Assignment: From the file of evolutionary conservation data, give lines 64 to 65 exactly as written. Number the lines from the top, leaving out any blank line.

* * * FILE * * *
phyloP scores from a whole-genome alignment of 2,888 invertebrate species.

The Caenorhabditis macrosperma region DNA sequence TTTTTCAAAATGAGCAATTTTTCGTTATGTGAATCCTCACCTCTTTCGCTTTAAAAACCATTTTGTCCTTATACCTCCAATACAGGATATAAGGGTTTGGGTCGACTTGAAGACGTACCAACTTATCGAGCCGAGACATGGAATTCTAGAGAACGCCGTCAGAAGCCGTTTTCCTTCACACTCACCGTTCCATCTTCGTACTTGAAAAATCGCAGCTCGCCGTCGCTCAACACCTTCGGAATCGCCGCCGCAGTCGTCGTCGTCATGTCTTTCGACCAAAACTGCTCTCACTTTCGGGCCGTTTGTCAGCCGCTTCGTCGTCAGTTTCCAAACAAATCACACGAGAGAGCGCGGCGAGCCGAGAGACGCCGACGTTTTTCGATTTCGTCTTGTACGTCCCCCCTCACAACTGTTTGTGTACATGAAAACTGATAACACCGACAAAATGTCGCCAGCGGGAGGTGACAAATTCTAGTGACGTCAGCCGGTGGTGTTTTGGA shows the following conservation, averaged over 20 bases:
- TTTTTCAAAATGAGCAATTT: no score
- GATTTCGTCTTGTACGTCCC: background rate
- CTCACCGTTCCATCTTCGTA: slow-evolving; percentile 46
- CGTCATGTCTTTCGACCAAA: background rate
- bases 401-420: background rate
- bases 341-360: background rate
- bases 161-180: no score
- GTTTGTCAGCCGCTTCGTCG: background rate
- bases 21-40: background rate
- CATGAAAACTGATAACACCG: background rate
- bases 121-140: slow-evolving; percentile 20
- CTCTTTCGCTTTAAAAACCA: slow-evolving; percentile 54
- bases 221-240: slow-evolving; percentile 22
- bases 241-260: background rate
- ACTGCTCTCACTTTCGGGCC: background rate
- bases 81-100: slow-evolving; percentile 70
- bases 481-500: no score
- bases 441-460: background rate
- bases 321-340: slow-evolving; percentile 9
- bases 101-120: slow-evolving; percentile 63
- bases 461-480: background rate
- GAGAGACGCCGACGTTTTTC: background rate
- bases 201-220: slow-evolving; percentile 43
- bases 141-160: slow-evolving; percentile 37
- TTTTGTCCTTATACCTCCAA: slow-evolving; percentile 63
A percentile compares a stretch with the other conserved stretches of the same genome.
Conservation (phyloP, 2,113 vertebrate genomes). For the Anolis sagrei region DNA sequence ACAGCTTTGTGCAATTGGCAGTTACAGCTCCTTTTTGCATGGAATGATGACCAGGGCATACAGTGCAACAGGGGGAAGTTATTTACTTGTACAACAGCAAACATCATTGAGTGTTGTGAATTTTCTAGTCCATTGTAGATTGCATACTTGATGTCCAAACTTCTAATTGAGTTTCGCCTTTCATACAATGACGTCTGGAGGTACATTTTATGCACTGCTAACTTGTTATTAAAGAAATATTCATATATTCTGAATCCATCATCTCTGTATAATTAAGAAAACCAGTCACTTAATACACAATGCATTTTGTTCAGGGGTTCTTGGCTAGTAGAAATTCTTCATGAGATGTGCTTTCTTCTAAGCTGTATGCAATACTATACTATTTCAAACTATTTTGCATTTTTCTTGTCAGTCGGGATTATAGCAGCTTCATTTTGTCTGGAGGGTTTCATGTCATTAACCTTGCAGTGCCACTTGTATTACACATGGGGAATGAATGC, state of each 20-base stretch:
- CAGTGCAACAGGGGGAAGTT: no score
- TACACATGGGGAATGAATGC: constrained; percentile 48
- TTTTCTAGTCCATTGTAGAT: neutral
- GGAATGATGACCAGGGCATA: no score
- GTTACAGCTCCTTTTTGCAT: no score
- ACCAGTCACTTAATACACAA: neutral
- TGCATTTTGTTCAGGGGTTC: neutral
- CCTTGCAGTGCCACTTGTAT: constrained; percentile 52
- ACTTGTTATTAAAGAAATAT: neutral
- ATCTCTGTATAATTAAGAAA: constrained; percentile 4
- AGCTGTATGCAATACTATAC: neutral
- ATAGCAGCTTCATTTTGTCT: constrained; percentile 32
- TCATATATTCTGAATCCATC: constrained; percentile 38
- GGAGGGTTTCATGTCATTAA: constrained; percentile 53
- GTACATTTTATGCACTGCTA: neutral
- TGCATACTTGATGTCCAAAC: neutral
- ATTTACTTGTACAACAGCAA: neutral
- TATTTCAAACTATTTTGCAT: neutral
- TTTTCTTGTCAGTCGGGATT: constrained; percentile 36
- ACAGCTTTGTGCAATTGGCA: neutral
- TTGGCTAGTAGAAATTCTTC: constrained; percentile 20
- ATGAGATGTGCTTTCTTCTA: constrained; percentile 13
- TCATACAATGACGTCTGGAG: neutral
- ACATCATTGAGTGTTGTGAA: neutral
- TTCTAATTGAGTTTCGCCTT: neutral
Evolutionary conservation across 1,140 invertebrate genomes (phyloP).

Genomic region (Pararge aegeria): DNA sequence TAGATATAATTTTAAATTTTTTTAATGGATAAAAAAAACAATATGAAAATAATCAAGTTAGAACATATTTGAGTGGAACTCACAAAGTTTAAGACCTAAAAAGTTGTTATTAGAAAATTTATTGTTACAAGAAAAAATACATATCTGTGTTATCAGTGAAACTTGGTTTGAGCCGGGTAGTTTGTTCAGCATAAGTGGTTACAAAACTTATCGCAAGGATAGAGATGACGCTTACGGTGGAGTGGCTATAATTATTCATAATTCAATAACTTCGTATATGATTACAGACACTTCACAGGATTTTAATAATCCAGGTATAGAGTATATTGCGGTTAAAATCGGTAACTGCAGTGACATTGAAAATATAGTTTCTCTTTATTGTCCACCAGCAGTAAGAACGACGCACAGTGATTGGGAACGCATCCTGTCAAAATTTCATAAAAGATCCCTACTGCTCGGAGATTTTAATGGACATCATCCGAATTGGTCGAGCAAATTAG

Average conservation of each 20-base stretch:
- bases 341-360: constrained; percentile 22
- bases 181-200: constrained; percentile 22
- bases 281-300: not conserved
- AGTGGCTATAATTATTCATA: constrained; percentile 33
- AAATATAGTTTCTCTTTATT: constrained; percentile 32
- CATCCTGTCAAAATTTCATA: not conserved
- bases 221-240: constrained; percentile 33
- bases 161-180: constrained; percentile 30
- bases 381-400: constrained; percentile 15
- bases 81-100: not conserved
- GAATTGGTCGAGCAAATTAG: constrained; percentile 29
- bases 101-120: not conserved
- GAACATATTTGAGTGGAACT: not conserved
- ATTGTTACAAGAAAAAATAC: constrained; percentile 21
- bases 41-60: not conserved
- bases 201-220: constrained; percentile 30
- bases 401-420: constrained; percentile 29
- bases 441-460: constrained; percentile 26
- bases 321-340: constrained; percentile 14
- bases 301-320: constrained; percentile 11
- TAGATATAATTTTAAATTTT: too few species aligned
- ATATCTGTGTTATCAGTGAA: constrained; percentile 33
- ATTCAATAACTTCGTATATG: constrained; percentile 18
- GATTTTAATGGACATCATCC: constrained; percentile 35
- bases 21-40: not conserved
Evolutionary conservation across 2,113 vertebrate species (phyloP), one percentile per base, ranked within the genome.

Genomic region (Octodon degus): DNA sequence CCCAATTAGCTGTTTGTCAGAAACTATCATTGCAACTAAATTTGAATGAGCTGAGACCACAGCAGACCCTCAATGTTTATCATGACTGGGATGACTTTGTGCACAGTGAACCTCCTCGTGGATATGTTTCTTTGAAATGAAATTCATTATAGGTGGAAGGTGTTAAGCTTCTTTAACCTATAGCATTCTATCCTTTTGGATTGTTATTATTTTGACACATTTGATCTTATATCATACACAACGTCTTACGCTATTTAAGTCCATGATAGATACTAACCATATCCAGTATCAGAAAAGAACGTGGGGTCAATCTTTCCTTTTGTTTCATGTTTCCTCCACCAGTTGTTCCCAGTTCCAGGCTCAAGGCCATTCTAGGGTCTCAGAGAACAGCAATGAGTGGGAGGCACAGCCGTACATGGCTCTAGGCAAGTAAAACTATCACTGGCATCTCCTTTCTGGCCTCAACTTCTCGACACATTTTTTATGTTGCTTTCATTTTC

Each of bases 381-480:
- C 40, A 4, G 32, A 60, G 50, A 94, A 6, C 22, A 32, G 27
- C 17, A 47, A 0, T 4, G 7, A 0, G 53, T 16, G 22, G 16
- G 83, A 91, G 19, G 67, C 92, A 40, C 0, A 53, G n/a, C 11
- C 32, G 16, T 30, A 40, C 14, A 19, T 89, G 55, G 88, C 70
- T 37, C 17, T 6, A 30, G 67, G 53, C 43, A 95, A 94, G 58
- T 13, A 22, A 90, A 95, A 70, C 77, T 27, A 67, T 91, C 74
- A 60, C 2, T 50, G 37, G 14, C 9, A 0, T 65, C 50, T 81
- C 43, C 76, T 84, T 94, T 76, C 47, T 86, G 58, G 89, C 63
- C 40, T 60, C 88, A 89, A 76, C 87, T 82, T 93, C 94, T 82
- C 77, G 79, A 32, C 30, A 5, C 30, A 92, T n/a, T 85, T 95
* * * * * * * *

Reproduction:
- bases 221-240: constrained; percentile 33
- bases 161-180: constrained; percentile 30